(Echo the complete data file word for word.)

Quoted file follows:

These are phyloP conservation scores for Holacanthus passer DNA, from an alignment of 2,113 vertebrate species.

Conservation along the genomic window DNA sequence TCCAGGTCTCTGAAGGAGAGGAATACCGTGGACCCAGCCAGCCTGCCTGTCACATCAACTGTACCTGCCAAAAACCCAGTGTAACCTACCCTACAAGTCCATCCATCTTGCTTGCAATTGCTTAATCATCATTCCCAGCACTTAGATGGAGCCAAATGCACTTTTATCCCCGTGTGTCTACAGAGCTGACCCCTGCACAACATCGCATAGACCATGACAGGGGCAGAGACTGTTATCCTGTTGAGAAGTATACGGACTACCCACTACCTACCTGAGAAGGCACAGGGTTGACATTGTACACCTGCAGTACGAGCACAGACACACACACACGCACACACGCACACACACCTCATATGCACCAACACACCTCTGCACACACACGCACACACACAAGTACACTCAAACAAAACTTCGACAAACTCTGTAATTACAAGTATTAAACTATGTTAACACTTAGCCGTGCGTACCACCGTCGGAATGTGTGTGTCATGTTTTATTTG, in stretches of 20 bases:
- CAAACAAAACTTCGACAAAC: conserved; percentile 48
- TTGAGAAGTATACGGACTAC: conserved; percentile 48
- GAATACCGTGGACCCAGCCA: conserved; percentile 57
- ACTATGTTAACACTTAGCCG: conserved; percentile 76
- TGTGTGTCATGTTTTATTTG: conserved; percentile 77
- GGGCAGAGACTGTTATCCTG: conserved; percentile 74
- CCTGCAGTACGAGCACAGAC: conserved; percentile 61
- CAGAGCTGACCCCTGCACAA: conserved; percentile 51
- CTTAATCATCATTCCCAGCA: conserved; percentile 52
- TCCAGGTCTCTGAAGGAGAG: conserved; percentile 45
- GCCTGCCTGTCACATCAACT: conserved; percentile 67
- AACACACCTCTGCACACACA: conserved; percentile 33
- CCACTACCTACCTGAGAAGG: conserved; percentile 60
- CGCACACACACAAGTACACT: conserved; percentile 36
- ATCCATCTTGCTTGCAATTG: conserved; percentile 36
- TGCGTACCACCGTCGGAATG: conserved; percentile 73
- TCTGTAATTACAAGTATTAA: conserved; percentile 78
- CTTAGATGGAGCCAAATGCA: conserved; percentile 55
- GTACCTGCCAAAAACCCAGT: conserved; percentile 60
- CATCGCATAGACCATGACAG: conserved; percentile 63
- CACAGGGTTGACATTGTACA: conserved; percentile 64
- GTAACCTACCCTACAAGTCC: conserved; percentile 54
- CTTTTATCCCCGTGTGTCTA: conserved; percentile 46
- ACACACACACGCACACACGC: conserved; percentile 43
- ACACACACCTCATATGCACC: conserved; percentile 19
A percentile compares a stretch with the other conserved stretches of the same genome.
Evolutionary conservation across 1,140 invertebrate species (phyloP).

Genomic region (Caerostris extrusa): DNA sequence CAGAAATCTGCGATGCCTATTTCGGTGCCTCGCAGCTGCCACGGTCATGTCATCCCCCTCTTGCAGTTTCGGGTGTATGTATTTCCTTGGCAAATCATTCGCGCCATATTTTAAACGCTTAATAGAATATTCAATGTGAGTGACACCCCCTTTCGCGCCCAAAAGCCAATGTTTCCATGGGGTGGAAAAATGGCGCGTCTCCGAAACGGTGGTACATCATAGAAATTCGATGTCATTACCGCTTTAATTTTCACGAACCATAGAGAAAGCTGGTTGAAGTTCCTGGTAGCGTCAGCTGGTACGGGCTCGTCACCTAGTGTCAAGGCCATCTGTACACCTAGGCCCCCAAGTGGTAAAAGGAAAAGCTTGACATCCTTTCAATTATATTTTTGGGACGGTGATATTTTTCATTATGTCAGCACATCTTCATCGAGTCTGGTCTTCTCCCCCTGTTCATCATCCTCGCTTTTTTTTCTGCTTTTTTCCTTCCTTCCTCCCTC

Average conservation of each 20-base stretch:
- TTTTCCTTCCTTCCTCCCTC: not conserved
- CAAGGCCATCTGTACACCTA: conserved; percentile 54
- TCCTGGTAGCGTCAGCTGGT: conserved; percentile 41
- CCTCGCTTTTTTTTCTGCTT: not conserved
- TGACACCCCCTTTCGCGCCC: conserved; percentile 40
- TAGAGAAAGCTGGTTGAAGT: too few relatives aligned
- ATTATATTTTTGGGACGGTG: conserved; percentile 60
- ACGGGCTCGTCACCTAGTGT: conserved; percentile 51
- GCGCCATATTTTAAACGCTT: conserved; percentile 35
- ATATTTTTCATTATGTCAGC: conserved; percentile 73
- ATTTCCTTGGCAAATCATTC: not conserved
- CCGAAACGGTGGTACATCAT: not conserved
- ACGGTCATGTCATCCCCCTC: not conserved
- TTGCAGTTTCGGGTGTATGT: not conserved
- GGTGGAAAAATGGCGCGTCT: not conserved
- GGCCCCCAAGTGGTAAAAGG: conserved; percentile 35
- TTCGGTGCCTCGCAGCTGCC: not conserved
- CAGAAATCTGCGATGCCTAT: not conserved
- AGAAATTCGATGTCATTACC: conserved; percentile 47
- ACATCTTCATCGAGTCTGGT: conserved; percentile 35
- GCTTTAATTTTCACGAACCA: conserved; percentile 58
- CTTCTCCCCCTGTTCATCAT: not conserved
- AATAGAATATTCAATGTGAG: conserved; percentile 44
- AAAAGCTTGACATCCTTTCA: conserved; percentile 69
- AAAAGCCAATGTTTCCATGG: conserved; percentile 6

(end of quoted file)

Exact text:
These are phyloP conservation scores for Holacanthus passer DNA, from an alignment of 2,113 vertebrate species.

Conservation along the genomic window DNA sequence TCCAGGTCTCTGAAGGAGAGGAATACCGTGGACCCAGCCAGCCTGCCTGTCACATCAACTGTACCTGCCAAAAACCCAGTGTAACCTACCCTACAAGTCCATCCATCTTGCTTGCAATTGCTTAATCATCATTCCCAGCACTTAGATGGAGCCAAATGCACTTTTATCCCCGTGTGTCTACAGAGCTGACCCCTGCACAACATCGCATAGACCATGACAGGGGCAGAGACTGTTATCCTGTTGAGAAGTATACGGACTACCCACTACCTACCTGAGAAGGCACAGGGTTGACATTGTACACCTGCAGTACGAGCACAGACACACACACACGCACACACGCACACACACCTCATATGCACCAACACACCTCTGCACACACACGCACACACACAAGTACACTCAAACAAAACTTCGACAAACTCTGTAATTACAAGTATTAAACTATGTTAACACTTAGCCGTGCGTACCACCGTCGGAATGTGTGTGTCATGTTTTATTTG, in stretches of 20 bases:
- CAAACAAAACTTCGACAAAC: conserved; percentile 48
- TTGAGAAGTATACGGACTAC: conserved; percentile 48
- GAATACCGTGGACCCAGCCA: conserved; percentile 57
- ACTATGTTAACACTTAGCCG: conserved; percentile 76
- TGTGTGTCATGTTTTATTTG: conserved; percentile 77
- GGGCAGAGACTGTTATCCTG: conserved; percentile 74
- CCTGCAGTACGAGCACAGAC: conserved; percentile 61
- CAGAGCTGACCCCTGCACAA: conserved; percentile 51
- CTTAATCATCATTCCCAGCA: conserved; percentile 52
- TCCAGGTCTCTGAAGGAGAG: conserved; percentile 45
- GCCTGCCTGTCACATCAACT: conserved; percentile 67
- AACACACCTCTGCACACACA: conserved; percentile 33
- CCACTACCTACCTGAGAAGG: conserved; percentile 60
- CGCACACACACAAGTACACT: conserved; percentile 36
- ATCCATCTTGCTTGCAATTG: conserved; percentile 36
- TGCGTACCACCGTCGGAATG: conserved; percentile 73
- TCTGTAATTACAAGTATTAA: conserved; percentile 78
- CTTAGATGGAGCCAAATGCA: conserved; percentile 55
- GTACCTGCCAAAAACCCAGT: conserved; percentile 60
- CATCGCATAGACCATGACAG: conserved; percentile 63
- CACAGGGTTGACATTGTACA: conserved; percentile 64
- GTAACCTACCCTACAAGTCC: conserved; percentile 54
- CTTTTATCCCCGTGTGTCTA: conserved; percentile 46
- ACACACACACGCACACACGC: conserved; percentile 43
- ACACACACCTCATATGCACC: conserved; percentile 19
A percentile compares a stretch with the other conserved stretches of the same genome.
Evolutionary conservation across 1,140 invertebrate species (phyloP).

Genomic region (Caerostris extrusa): DNA sequence CAGAAATCTGCGATGCCTATTTCGGTGCCTCGCAGCTGCCACGGTCATGTCATCCCCCTCTTGCAGTTTCGGGTGTATGTATTTCCTTGGCAAATCATTCGCGCCATATTTTAAACGCTTAATAGAATATTCAATGTGAGTGACACCCCCTTTCGCGCCCAAAAGCCAATGTTTCCATGGGGTGGAAAAATGGCGCGTCTCCGAAACGGTGGTACATCATAGAAATTCGATGTCATTACCGCTTTAATTTTCACGAACCATAGAGAAAGCTGGTTGAAGTTCCTGGTAGCGTCAGCTGGTACGGGCTCGTCACCTAGTGTCAAGGCCATCTGTACACCTAGGCCCCCAAGTGGTAAAAGGAAAAGCTTGACATCCTTTCAATTATATTTTTGGGACGGTGATATTTTTCATTATGTCAGCACATCTTCATCGAGTCTGGTCTTCTCCCCCTGTTCATCATCCTCGCTTTTTTTTCTGCTTTTTTCCTTCCTTCCTCCCTC

Average conservation of each 20-base stretch:
- TTTTCCTTCCTTCCTCCCTC: not conserved
- CAAGGCCATCTGTACACCTA: conserved; percentile 54
- TCCTGGTAGCGTCAGCTGGT: conserved; percentile 41
- CCTCGCTTTTTTTTCTGCTT: not conserved
- TGACACCCCCTTTCGCGCCC: conserved; percentile 40
- TAGAGAAAGCTGGTTGAAGT: too few relatives aligned
- ATTATATTTTTGGGACGGTG: conserved; percentile 60
- ACGGGCTCGTCACCTAGTGT: conserved; percentile 51
- GCGCCATATTTTAAACGCTT: conserved; percentile 35
- ATATTTTTCATTATGTCAGC: conserved; percentile 73
- ATTTCCTTGGCAAATCATTC: not conserved
- CCGAAACGGTGGTACATCAT: not conserved
- ACGGTCATGTCATCCCCCTC: not conserved
- TTGCAGTTTCGGGTGTATGT: not conserved
- GGTGGAAAAATGGCGCGTCT: not conserved
- GGCCCCCAAGTGGTAAAAGG: conserved; percentile 35
- TTCGGTGCCTCGCAGCTGCC: not conserved
- CAGAAATCTGCGATGCCTAT: not conserved
- AGAAATTCGATGTCATTACC: conserved; percentile 47
- ACATCTTCATCGAGTCTGGT: conserved; percentile 35
- GCTTTAATTTTCACGAACCA: conserved; percentile 58
- CTTCTCCCCCTGTTCATCAT: not conserved
- AATAGAATATTCAATGTGAG: conserved; percentile 44
- AAAAGCTTGACATCCTTTCA: conserved; percentile 69
- AAAAGCCAATGTTTCCATGG: conserved; percentile 6